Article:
Still on the wish list is to find funding to provide on-street parking with marked spaces on Swallow Avenue and Seagrape Drive near the South Beach Access. The city would also like to acquire land for future development of off-street parking by the North Beach Access. The report states that capital costs for these improvements could be offset by parking fees or meters.

City manager, Mike McNees likes that idea.

“A parking space has to generate revenue,” he said at the meeting. “The days of parking meters and collecting quarters are long gone, and there are technologies today to simplify the parking needs. Those parking spaces can generate revenue. I know people don’t like the idea of paid parking, but maybe we want to evaluate if it is feasible as we spend money to improve these areas. We do not have the revenue sources.”

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Council chairman, Greg Folley agrees.

“There is an enormous demand for parking, so why don’t we do some charging for use? he questioned. “That is something we have to look at. We have a lot to maintain, and perhaps we need some additional funds for parking. If we can make some additional funds that might be a big success.”

But councilwoman Becky Irwin doesn’t like the idea.

“I was a young mom who used free things a lot when the kids were growing up,” Irwin began. “To pay to park to go to the beach and go shopping, it limits access. Any time you want to feed the city money they will take it, and it is non-reversible. You will never wean them off of it. It will be part of the budget forever, and they will keep raising it. So, I don’t like that. I know the city would love it because it would add a windfall to their coffers, but it would only get more expensive.”

There are currently parking fees at the county owned beach parks on Marco Island, but parking on the streets by the beaches has always been free.

Irwin presented an out-of-the-box idea to alleviate parking. She said that during the summer the condos along the beach are practically empty and she encourages condo associations to use their empty lots for paid beach parking.

“If it is $10 a day for 40 spaces, that is $400 dollars a day,” she added. “For 100 days, that is $40,000. I am totally for the people who own these condos to be able to raise the money if they want to. There are certain ones that can make a fortune. I just know there is empty space, and there is money to be made, and if I had a giant space, I would be looking at it as a way to make money to upgrade my landscaping or my roof. All these condos are sitting on gold mines.”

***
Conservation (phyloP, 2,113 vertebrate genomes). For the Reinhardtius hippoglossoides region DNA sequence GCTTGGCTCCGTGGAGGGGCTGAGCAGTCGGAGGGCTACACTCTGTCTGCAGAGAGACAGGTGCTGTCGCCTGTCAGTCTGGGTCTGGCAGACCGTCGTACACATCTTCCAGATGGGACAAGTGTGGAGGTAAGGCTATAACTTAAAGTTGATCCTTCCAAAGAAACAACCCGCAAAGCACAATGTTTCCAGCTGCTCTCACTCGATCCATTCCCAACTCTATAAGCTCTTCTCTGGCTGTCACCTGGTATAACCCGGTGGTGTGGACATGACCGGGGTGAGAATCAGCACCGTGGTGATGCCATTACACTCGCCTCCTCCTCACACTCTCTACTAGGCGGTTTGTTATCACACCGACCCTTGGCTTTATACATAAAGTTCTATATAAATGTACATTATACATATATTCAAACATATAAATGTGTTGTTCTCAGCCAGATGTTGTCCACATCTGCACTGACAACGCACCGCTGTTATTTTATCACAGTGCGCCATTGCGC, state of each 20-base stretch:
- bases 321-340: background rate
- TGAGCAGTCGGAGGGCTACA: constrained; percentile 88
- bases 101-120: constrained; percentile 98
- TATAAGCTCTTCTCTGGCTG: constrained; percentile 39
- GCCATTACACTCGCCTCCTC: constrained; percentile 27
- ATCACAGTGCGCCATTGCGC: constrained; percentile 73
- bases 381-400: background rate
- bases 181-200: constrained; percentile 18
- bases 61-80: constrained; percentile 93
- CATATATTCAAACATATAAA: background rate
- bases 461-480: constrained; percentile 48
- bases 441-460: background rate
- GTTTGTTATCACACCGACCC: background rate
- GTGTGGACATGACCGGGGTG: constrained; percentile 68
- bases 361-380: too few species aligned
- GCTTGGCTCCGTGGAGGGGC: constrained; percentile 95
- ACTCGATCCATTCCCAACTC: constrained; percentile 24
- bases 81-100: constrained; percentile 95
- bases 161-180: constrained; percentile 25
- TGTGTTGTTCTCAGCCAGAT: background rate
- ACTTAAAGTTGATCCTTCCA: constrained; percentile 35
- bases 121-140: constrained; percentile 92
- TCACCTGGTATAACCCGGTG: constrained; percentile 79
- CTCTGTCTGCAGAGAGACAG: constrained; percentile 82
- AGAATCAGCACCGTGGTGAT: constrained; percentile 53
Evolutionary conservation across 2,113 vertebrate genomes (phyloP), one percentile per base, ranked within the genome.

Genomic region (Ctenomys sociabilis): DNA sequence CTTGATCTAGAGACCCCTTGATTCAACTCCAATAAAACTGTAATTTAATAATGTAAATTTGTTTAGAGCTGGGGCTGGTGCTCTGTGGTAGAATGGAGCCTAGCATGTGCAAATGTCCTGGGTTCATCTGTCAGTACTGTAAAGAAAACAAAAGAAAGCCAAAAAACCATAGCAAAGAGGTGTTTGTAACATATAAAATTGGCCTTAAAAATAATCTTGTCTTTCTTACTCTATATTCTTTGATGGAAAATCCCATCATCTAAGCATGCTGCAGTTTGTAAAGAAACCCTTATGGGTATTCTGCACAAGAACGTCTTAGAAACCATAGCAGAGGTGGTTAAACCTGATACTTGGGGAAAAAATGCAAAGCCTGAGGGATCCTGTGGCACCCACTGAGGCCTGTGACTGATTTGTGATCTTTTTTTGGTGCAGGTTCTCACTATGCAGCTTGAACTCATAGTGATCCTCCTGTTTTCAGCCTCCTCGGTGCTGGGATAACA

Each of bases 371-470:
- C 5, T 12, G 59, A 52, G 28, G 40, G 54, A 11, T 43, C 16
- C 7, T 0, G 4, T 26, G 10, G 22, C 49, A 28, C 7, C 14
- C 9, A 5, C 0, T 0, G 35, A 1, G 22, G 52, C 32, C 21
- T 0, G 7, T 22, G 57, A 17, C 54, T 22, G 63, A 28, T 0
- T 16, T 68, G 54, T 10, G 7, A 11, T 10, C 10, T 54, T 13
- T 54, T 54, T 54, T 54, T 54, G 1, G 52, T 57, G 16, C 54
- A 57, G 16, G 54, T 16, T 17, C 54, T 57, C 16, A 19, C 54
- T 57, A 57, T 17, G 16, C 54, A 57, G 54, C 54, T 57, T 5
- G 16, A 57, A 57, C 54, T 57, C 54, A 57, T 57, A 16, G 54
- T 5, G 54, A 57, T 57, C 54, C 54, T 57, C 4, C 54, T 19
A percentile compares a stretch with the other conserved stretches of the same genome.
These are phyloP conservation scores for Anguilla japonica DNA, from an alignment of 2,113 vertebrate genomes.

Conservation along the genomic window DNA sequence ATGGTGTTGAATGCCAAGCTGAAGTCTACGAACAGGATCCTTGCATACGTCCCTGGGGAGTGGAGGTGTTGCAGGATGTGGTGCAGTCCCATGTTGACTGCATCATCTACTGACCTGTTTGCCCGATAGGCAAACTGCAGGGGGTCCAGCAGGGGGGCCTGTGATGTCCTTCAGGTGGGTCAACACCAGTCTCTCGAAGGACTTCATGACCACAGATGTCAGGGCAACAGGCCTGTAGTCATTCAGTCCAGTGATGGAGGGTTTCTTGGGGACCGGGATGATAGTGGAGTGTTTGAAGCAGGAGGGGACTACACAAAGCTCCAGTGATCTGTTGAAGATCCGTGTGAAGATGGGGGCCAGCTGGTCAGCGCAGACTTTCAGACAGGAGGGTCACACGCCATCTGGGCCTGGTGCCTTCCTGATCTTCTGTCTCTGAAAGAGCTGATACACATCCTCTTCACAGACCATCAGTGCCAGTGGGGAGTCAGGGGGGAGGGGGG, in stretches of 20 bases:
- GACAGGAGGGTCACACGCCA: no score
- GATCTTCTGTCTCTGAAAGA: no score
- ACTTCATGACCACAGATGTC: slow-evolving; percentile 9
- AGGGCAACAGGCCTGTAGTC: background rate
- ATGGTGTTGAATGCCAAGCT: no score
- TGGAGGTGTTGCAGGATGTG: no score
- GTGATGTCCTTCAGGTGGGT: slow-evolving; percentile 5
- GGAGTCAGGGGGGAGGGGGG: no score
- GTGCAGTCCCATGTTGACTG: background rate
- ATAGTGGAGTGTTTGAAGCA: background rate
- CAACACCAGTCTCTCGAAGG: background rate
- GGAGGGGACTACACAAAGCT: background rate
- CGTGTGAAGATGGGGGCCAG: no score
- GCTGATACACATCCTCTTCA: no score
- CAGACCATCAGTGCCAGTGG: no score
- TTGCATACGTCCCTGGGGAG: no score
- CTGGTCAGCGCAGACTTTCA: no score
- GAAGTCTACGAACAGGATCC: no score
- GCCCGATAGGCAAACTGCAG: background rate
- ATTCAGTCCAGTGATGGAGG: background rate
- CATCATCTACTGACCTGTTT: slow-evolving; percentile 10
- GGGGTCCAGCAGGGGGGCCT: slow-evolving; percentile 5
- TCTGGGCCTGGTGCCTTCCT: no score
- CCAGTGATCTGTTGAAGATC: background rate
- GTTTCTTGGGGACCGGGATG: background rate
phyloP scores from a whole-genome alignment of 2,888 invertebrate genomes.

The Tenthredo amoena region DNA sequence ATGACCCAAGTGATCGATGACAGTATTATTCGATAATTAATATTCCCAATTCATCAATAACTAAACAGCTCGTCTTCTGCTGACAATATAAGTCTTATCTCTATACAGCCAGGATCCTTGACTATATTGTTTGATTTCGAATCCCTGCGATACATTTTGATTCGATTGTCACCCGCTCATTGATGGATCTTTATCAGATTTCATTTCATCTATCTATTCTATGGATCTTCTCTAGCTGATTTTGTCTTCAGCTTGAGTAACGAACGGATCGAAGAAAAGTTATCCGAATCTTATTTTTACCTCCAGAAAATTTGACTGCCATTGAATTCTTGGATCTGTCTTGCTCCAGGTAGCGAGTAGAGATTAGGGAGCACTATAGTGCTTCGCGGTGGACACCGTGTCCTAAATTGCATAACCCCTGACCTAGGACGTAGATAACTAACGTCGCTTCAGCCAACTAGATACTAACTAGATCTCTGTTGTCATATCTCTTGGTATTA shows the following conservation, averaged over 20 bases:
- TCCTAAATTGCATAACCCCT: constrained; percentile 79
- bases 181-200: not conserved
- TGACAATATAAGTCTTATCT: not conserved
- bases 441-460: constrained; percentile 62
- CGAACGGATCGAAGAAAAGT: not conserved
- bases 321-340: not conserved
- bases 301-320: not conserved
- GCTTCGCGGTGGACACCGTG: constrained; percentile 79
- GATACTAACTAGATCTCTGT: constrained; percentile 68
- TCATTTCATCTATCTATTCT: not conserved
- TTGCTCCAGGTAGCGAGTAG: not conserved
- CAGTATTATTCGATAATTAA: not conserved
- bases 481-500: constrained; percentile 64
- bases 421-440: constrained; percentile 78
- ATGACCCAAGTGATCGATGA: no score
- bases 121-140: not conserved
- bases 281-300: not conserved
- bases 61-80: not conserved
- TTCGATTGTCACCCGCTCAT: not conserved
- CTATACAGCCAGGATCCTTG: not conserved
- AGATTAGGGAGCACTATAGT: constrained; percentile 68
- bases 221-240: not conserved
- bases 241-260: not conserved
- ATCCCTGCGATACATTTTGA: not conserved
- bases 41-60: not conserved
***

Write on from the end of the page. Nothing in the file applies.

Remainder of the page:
But condo parking won’t generate spots in Olde Marco, which some council members pinpoint as one of the biggest problem areas.

“I think we have a lot of problems in Olde Marco,” Folley explained. “I think we have 17 restaurants that don’t have adequate parking, and that goes back to before the incorporation of the city. A lot of these places don’t have enough parking and we have to get a handle on it. The most intense problem is Old Marco.”

Irwin, however, doesn’t think Marco Island has a parking problem.

“I have been to Olde Marco a zillion times and I have never had a problem parking,” she stressed. “People are always coming in and out. All those parking lots are fluid. If you drive around for five minutes, you will get a spot. I have lived here 10 years and every time I go down there, I get a spot. I wait for a minute, and I get a spot.”

Irwin also called for more public transportation and carpooling.

“I get that we all want to go to all these great places, but we need more mopeds, more bikes, more Uber-ing,” she said, “Everybody doesn’t need to drive their own car. If you are going to dinner, drive together. We all know we don’t live in Golden Gate Estates. We don’t have that much space. We have to adapt to the space that we have. If you want to go there, make it happen. I know everybody loves to say it’s really bad. I like to think of it as it is not a parking problem, it is a success story. I hate the term parking problem. I want the businesses to succeed. I want people to get to the beach. We have what people want. We really should be thinking of ways to get people to what they want more easily.”